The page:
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The forest floor and what we can do to save it

A walk through the forest  in Ontario at this time of year is truly a delight.  We`re at the start of spring when the trees are still almost bare and a succession of wonderful native wildflowers unfurl as the sunshine warms the forest floor.

The  trout lily (Erythronium americanum) is always first.  You have to crouch close to the ground to see her pretty face and then you get rewarded by the vivid red of the stamens, contrasting so pleasingly with the bright yellow petals. But I think I m most beguiled by the speckled leaf that gives this plant its name. These little fishes are carpeting the woods.
In sunny spots, the trilliums have buds with a hint of colour – deep red or white, a promise of splendour to come.  No need to search fpr the brilliant white of bloodroot (Sanguinaria canadensi), but you have to look carefully for  the more delicate note struck by hepatica (Hepatica nobilis) which comes in white and purple in these parts.
Back in my own shade garden, the bloodroot that came into bud three weeks and stood firmly closed through the colder weather, finally burst into flower when the warmth returned a few days ago. Then today, I was passing with the hose and thought to give the patch it a drink –it`s been so dry and it dropped all its petals in ingratitude. Show`s over for the year.  Perhaps it`s just too hot today – up to 26 C with a punishing wind from the sout, but due to plunge to more seasonal temperatures, as they say, tonight, with a low of 3.

Behind the bloodroot, the Virginia bluebells are ready to take centre stage, tight blue bud clusters dangling. The spears of Solomon`s Seal and Jack in the Pulpit are shooting up. The leaves of hardy geranium and Bleeding Heart are greening. And what I hope is wild ginger is making its appearance, but my friend Beth says it doesn`t look like any wild ginger she knows. Hmmm, where did I buy it from...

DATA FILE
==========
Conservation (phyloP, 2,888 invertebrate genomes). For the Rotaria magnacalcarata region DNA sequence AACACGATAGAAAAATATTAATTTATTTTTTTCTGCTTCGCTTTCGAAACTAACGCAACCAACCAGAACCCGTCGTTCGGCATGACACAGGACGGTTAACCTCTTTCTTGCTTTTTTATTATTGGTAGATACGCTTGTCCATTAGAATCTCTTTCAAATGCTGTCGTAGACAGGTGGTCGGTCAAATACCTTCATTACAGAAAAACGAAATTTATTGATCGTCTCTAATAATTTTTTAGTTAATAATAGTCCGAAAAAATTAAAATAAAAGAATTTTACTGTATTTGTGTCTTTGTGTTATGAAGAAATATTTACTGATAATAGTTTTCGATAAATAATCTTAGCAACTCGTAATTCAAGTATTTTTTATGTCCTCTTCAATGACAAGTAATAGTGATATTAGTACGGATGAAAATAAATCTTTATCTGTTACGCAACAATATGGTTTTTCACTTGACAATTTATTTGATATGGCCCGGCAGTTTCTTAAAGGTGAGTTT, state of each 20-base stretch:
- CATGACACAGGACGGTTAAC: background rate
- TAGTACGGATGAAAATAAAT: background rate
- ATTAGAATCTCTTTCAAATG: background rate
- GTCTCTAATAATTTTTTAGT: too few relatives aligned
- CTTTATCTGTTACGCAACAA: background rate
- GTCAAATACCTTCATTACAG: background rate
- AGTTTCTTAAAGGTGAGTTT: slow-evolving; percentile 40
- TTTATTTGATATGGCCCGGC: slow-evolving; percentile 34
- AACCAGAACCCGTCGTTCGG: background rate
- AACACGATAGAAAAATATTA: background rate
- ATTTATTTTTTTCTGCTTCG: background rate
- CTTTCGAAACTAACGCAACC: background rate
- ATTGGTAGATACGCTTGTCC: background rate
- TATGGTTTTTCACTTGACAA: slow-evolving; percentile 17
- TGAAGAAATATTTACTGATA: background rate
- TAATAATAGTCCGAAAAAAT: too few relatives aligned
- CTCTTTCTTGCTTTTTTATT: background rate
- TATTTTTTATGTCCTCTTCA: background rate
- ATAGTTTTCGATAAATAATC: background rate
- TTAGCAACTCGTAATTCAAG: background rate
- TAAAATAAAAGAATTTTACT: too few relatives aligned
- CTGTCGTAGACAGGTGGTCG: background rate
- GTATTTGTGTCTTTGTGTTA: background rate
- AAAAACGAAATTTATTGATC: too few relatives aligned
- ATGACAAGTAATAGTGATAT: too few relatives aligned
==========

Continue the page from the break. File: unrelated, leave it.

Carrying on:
In the nurseries, the pansies are lfying off the shelves. Reliably hardy, they`re a welcome source of colour after the bulbs have flowered. I used to grow black pansies from seed – I loved the way light seems to sink into the velvety sheen. But now I have my native spring ephemerals, much more exciting than the pansy parade, and a welcome connection to the forest.
We had a meeting about alien invasive plants in Elmvale last Saturday. I was one of the organizers, and we were all delighted by the turnout and the quality of the presentations . A key point was that we as gardeners are responsible for planting some of the invasives that are obliterating the unique and wonderful plants that make this little corner of the universe special.
I see this daily – the large patches of periwinkle, goutweed and bugleweed. Garlic mustard only showed up in Simcoe County about five years ago. It`s a dense and vigorous weed in wooded areas in Torronto, Port Hope or St. Catharines – three places where I have walked regularly.  I`m hoping we can prevent the garlic mustard invasion here. I pull it up where I find it when I`m out in the county forest near me. If we all do the same, we can save the magical forest floor.

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